I had a song on Silent Letter called "And Forever" that I always thought would have been a good song [for a hit]. You're talking about a period that was very shocking to me, too. I thought the caliber, the quality, of the music was right up there, and we were trying specifically for singles at that point. Things weren't happening just by virtue of momentum anymore. There was another song called "Only Game In Town" that I thought had single written all over it. But you see these are great examples -- it was a learning experience to see that by the same token that a song like "A Horse With No Name," which didn't fit any of the qualities needed for a hit single, [was a hit], ...these other songs that should have easily been programmable and easily have been sold, weren't.
In 1998 Dewey reflected back on the commercial failure of Silent Letter and what the band was faced with:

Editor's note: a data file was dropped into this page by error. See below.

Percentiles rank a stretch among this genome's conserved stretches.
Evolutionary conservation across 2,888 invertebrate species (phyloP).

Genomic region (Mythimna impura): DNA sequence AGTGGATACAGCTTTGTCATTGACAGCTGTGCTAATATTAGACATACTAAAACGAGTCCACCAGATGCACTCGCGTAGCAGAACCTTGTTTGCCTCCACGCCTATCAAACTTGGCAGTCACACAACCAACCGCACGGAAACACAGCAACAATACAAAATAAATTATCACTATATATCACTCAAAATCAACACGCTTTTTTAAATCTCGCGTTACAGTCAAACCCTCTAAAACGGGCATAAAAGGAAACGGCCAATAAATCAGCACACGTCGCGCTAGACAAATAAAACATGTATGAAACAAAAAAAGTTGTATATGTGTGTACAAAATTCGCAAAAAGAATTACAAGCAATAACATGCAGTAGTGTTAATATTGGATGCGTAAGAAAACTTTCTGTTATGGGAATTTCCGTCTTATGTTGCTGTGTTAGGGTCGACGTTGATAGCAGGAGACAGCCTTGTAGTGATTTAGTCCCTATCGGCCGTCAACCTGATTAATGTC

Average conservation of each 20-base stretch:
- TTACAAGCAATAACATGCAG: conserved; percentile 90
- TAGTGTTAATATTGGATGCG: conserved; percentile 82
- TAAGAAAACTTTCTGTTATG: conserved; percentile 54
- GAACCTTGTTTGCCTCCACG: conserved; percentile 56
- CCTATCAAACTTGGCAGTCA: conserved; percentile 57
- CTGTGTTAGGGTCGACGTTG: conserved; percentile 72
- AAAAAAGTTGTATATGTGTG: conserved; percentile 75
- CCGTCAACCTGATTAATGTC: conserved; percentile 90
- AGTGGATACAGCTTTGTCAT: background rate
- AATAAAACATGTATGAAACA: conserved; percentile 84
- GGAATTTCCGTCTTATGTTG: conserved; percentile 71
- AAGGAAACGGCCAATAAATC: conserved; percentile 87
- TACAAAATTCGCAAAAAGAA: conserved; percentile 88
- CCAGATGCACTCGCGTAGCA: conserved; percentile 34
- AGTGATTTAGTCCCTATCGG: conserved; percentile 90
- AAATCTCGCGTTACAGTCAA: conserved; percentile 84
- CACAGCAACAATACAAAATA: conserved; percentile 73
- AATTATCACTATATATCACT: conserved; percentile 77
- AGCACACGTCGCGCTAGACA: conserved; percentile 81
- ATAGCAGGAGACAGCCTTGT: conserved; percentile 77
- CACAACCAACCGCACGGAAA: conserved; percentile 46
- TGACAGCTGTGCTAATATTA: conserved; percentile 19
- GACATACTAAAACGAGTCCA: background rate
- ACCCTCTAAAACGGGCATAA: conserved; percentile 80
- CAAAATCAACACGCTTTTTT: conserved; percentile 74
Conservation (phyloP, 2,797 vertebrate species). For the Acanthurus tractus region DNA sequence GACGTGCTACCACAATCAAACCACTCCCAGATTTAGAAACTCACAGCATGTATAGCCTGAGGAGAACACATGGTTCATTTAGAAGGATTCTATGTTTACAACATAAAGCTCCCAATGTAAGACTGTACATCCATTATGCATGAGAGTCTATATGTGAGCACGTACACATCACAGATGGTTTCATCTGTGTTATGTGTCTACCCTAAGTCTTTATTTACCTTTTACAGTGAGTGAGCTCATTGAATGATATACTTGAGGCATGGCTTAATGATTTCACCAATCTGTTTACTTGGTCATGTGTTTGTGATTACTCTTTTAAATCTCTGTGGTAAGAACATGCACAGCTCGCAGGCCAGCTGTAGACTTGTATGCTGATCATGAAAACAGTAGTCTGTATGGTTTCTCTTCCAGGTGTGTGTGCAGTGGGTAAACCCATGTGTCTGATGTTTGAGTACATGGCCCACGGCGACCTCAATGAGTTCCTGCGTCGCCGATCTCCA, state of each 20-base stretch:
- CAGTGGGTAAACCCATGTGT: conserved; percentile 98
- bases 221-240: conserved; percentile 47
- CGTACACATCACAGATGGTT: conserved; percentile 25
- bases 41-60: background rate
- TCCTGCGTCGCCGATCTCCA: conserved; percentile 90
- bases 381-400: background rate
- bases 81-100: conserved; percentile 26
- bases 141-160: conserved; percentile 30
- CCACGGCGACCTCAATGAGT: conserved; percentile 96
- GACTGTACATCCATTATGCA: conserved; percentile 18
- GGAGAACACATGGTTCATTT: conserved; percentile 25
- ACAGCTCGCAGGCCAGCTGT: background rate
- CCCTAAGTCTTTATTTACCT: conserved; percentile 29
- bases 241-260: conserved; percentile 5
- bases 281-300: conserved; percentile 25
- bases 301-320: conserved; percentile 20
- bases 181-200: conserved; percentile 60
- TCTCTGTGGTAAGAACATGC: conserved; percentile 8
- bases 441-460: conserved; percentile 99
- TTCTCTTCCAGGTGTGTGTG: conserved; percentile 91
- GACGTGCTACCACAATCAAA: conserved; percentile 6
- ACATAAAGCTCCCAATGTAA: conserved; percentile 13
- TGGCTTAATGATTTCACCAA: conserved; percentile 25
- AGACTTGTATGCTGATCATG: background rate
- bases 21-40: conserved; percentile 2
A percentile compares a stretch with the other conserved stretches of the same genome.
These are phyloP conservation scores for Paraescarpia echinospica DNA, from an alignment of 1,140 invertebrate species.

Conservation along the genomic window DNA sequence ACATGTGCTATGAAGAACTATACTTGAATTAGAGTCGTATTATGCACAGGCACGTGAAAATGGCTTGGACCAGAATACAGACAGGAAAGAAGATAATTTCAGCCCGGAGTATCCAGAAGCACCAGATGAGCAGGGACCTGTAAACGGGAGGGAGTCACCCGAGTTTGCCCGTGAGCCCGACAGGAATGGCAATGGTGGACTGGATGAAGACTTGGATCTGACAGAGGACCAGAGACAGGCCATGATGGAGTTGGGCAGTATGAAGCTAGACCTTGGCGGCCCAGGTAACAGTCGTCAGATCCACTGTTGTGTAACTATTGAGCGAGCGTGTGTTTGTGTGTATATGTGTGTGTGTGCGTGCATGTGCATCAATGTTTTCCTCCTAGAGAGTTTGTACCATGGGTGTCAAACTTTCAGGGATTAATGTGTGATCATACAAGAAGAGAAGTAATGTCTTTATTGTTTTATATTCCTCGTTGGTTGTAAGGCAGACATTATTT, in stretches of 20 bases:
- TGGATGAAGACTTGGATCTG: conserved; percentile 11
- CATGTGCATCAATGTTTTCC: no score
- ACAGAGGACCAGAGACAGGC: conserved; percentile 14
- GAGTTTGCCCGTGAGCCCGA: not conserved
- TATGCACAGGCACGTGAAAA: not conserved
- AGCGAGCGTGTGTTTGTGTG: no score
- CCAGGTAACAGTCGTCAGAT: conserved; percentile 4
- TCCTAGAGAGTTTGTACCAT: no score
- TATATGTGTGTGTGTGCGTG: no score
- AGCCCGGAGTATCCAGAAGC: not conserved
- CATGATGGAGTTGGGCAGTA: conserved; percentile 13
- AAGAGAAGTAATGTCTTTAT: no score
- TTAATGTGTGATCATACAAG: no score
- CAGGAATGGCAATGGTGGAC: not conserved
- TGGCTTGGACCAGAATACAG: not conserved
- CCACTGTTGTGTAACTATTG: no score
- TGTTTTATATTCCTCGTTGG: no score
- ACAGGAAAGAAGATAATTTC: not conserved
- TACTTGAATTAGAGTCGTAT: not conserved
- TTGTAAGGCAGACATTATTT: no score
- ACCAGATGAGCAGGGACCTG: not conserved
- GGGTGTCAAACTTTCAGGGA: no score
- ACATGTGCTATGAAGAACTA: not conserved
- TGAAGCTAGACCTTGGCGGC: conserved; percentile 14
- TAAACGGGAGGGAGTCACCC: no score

We called that record, "Silent Record," by the way. It was hardly heard. I thought it was a good album... It was a time of upheaval. Dan left; we were moving to Capitol Records... It was a time of transition. The music industry itself was changing at that point. We were at the end of the '70s heading into the '80s. The New Wave movement was in; we were out. We went through one of those peaks and valleys of any career... But Gerry and I were definitely dedicated to sticking it out. This is all we knew, or all we still know, in terms of a business and a job and an activity that we love... As long as we were getting bookings, even if the records weren't selling, we thought we could make a go of it.